Does The Hollywood Roosevelt House The Spirit Of Marilyn Monroe?
The Hollywood Roosevelt in Los Angeles first opened its doors in 1927, the same year that Hollywood produced its first “talkie,” otherwise known as a movie with synchronized sound. According to VICE, the haunted hotel cost $2.5 million to build, which is over $30 million in today’s dollars.
For locals, this is undoubtedly the most iconic hotel in the city. Not only was it financed by Old Hollywood legend Sid Grauman, who founded the famous Chinese Theatre, but it also served as the site of the very first Academy Awards in 1929. Back then, the awards show “lasted five minutes, and they only gave about 13 statues out,” explained the Roosevelt’s Director of Sales and Marketing, Kendall Viola.
Nearly a century later, the Roosevelt is still a beacon for celebrities. But the hotel also has a more ominous undercurrent to its brilliant facade. The Roosevelt has perhaps the most star-studded roster of ghosts within its walls, including that of Marilyn Monroe who died from an apparent drug overdose, though not in the hotel.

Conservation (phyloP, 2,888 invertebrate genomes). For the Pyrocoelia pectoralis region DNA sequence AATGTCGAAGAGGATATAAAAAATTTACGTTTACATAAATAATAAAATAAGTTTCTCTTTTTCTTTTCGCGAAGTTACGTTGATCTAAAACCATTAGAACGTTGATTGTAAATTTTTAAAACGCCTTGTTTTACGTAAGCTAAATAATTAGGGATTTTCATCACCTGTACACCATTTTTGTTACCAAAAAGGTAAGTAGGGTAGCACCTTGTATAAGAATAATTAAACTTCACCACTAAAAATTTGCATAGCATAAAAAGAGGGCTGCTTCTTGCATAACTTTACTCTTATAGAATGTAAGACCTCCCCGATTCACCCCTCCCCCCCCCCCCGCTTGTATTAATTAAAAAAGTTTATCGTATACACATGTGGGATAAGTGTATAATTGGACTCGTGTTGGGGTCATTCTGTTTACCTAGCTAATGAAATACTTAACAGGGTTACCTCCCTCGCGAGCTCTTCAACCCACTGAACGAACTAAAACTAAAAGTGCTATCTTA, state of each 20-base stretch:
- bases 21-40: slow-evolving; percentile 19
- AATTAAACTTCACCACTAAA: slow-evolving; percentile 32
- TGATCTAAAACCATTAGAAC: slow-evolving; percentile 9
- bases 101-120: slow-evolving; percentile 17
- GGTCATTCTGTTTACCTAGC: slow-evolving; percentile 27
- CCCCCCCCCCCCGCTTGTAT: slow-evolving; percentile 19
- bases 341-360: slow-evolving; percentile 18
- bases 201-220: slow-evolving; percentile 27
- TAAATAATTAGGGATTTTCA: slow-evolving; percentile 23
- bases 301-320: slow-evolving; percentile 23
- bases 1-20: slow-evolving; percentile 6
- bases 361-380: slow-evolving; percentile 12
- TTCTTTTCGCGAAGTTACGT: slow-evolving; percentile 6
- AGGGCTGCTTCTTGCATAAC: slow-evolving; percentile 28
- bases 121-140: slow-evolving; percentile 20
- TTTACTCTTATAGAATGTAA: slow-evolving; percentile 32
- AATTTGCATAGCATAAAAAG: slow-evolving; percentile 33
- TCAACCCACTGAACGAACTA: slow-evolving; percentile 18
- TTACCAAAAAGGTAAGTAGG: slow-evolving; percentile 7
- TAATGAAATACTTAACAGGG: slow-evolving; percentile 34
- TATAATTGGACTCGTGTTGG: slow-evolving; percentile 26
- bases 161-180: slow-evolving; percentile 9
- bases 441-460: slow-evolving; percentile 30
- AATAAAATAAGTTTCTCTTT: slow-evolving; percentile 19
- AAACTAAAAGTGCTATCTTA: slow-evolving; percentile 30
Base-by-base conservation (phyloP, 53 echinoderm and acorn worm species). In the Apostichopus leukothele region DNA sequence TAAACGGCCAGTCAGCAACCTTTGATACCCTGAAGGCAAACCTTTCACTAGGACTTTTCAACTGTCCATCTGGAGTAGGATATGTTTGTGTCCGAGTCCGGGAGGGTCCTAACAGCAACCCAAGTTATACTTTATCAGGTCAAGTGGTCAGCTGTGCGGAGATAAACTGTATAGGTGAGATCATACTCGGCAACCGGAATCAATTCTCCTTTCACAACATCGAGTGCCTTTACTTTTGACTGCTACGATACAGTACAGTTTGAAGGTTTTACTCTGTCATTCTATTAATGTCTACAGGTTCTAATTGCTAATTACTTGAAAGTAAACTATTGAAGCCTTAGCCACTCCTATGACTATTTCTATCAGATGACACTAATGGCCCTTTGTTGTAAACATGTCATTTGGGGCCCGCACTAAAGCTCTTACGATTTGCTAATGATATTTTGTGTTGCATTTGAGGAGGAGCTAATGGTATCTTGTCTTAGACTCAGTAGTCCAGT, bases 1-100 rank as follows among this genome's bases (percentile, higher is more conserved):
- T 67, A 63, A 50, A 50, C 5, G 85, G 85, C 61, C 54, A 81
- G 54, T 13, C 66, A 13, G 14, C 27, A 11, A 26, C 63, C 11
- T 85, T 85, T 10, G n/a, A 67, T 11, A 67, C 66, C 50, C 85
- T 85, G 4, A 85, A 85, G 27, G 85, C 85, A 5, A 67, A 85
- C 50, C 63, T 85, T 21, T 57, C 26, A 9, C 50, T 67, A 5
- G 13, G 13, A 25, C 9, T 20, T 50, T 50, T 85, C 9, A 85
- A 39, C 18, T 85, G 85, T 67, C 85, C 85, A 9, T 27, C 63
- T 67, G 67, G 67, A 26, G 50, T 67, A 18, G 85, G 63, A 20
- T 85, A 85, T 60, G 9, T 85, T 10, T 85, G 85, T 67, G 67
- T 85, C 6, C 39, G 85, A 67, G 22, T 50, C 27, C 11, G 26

“Many see Marilyn in the mirror,” a maintenance worker confirmed. “They also see a little girl in a blue dress.”
The ghost of Montgomery Clift, a four-time Academy Award nominee, has been known to pat the shoulders of guests and even watch the maids in Room 928, where he stayed while filming From Here to Eternity. Carole Lombard has also allegedly been seen floating the halls of the upper floors. Some have claimed to have seen a tuxedoed man, as well as a man in a white suit, appearing in the room.Meanwhile, the Blossom Room, where the first Oscars ceremony was held, has been a site of paranormal activity, as well.
Most notable, of course, are the purported sightings of Hollywood’s original blonde bombshell, Marilyn Monroe. She supposedly dwells in her old room, 1200, where she lived during her ascent to stardom. Viola believes that one needs to take a photo or video in order to see these apparitions, though that doesn’t seem to be an absolute rule.
“My colleague has a picture on her phone of a rock ‘n’ roll-looking figure, kind of screaming as the photo was taken,” Viola said. “There’s another story of a room attendant cleaning the Marilyn Monroe suite, where she saw Marilyn’s face in the mirror. She ran out of the room and never went back.”